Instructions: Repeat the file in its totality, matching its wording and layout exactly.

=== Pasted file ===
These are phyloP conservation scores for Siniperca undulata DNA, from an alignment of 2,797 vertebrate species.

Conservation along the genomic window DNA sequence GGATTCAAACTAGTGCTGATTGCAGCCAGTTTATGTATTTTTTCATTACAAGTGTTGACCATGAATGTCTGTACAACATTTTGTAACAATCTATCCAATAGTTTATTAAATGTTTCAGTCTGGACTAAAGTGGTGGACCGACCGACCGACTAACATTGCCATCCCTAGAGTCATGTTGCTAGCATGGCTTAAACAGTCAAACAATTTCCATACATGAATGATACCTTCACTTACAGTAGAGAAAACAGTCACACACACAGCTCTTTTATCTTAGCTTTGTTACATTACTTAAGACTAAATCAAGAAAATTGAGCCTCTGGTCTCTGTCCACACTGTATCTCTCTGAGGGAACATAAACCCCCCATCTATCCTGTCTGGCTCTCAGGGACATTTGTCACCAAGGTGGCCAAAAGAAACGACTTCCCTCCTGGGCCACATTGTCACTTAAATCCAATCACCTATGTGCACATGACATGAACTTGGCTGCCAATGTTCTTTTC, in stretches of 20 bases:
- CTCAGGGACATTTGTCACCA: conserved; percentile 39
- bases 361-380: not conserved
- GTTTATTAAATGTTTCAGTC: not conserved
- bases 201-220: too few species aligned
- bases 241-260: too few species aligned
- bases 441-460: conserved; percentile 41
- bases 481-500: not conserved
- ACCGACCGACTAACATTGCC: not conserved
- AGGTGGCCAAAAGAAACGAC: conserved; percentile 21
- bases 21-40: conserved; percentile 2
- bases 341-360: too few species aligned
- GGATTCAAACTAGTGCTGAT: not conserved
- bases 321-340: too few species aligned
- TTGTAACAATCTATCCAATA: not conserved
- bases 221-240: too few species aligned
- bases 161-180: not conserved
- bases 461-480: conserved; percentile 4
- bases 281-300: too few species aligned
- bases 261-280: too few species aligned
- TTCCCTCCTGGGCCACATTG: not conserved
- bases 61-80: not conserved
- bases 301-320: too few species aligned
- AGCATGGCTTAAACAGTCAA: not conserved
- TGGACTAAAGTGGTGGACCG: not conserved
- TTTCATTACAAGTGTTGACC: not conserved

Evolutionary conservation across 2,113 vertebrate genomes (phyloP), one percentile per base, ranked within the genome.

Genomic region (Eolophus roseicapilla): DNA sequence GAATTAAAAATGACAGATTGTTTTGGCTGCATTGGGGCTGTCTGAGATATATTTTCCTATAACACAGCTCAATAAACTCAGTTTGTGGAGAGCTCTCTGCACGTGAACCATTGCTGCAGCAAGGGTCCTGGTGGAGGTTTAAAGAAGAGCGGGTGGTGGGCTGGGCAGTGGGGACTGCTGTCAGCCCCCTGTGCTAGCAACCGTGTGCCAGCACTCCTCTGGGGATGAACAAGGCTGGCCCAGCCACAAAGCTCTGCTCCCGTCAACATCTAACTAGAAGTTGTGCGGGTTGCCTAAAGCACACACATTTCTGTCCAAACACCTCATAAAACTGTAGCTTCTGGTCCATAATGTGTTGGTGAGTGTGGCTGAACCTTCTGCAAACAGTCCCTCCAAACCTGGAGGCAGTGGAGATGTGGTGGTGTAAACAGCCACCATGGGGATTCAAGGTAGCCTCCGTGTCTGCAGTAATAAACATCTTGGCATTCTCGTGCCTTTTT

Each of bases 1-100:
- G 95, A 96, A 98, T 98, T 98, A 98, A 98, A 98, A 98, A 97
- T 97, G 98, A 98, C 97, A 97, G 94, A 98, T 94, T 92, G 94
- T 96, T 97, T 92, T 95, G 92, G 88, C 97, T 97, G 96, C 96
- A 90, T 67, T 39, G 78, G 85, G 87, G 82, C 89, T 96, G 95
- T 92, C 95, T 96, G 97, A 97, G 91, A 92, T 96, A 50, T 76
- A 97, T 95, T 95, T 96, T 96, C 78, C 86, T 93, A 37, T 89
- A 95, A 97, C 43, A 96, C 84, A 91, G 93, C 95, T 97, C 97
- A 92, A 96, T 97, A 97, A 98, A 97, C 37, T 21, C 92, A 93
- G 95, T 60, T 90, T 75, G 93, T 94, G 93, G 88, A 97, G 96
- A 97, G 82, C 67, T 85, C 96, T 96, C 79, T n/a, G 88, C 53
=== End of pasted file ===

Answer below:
These are phyloP conservation scores for Siniperca undulata DNA, from an alignment of 2,797 vertebrate species.

Conservation along the genomic window DNA sequence GGATTCAAACTAGTGCTGATTGCAGCCAGTTTATGTATTTTTTCATTACAAGTGTTGACCATGAATGTCTGTACAACATTTTGTAACAATCTATCCAATAGTTTATTAAATGTTTCAGTCTGGACTAAAGTGGTGGACCGACCGACCGACTAACATTGCCATCCCTAGAGTCATGTTGCTAGCATGGCTTAAACAGTCAAACAATTTCCATACATGAATGATACCTTCACTTACAGTAGAGAAAACAGTCACACACACAGCTCTTTTATCTTAGCTTTGTTACATTACTTAAGACTAAATCAAGAAAATTGAGCCTCTGGTCTCTGTCCACACTGTATCTCTCTGAGGGAACATAAACCCCCCATCTATCCTGTCTGGCTCTCAGGGACATTTGTCACCAAGGTGGCCAAAAGAAACGACTTCCCTCCTGGGCCACATTGTCACTTAAATCCAATCACCTATGTGCACATGACATGAACTTGGCTGCCAATGTTCTTTTC, in stretches of 20 bases:
- CTCAGGGACATTTGTCACCA: conserved; percentile 39
- bases 361-380: not conserved
- GTTTATTAAATGTTTCAGTC: not conserved
- bases 201-220: too few species aligned
- bases 241-260: too few species aligned
- bases 441-460: conserved; percentile 41
- bases 481-500: not conserved
- ACCGACCGACTAACATTGCC: not conserved
- AGGTGGCCAAAAGAAACGAC: conserved; percentile 21
- bases 21-40: conserved; percentile 2
- bases 341-360: too few species aligned
- GGATTCAAACTAGTGCTGAT: not conserved
- bases 321-340: too few species aligned
- TTGTAACAATCTATCCAATA: not conserved
- bases 221-240: too few species aligned
- bases 161-180: not conserved
- bases 461-480: conserved; percentile 4
- bases 281-300: too few species aligned
- bases 261-280: too few species aligned
- TTCCCTCCTGGGCCACATTG: not conserved
- bases 61-80: not conserved
- bases 301-320: too few species aligned
- AGCATGGCTTAAACAGTCAA: not conserved
- TGGACTAAAGTGGTGGACCG: not conserved
- TTTCATTACAAGTGTTGACC: not conserved

Evolutionary conservation across 2,113 vertebrate genomes (phyloP), one percentile per base, ranked within the genome.

Genomic region (Eolophus roseicapilla): DNA sequence GAATTAAAAATGACAGATTGTTTTGGCTGCATTGGGGCTGTCTGAGATATATTTTCCTATAACACAGCTCAATAAACTCAGTTTGTGGAGAGCTCTCTGCACGTGAACCATTGCTGCAGCAAGGGTCCTGGTGGAGGTTTAAAGAAGAGCGGGTGGTGGGCTGGGCAGTGGGGACTGCTGTCAGCCCCCTGTGCTAGCAACCGTGTGCCAGCACTCCTCTGGGGATGAACAAGGCTGGCCCAGCCACAAAGCTCTGCTCCCGTCAACATCTAACTAGAAGTTGTGCGGGTTGCCTAAAGCACACACATTTCTGTCCAAACACCTCATAAAACTGTAGCTTCTGGTCCATAATGTGTTGGTGAGTGTGGCTGAACCTTCTGCAAACAGTCCCTCCAAACCTGGAGGCAGTGGAGATGTGGTGGTGTAAACAGCCACCATGGGGATTCAAGGTAGCCTCCGTGTCTGCAGTAATAAACATCTTGGCATTCTCGTGCCTTTTT

Each of bases 1-100:
- G 95, A 96, A 98, T 98, T 98, A 98, A 98, A 98, A 98, A 97
- T 97, G 98, A 98, C 97, A 97, G 94, A 98, T 94, T 92, G 94
- T 96, T 97, T 92, T 95, G 92, G 88, C 97, T 97, G 96, C 96
- A 90, T 67, T 39, G 78, G 85, G 87, G 82, C 89, T 96, G 95
- T 92, C 95, T 96, G 97, A 97, G 91, A 92, T 96, A 50, T 76
- A 97, T 95, T 95, T 96, T 96, C 78, C 86, T 93, A 37, T 89
- A 95, A 97, C 43, A 96, C 84, A 91, G 93, C 95, T 97, C 97
- A 92, A 96, T 97, A 97, A 98, A 97, C 37, T 21, C 92, A 93
- G 95, T 60, T 90, T 75, G 93, T 94, G 93, G 88, A 97, G 96
- A 97, G 82, C 67, T 85, C 96, T 96, C 79, T n/a, G 88, C 53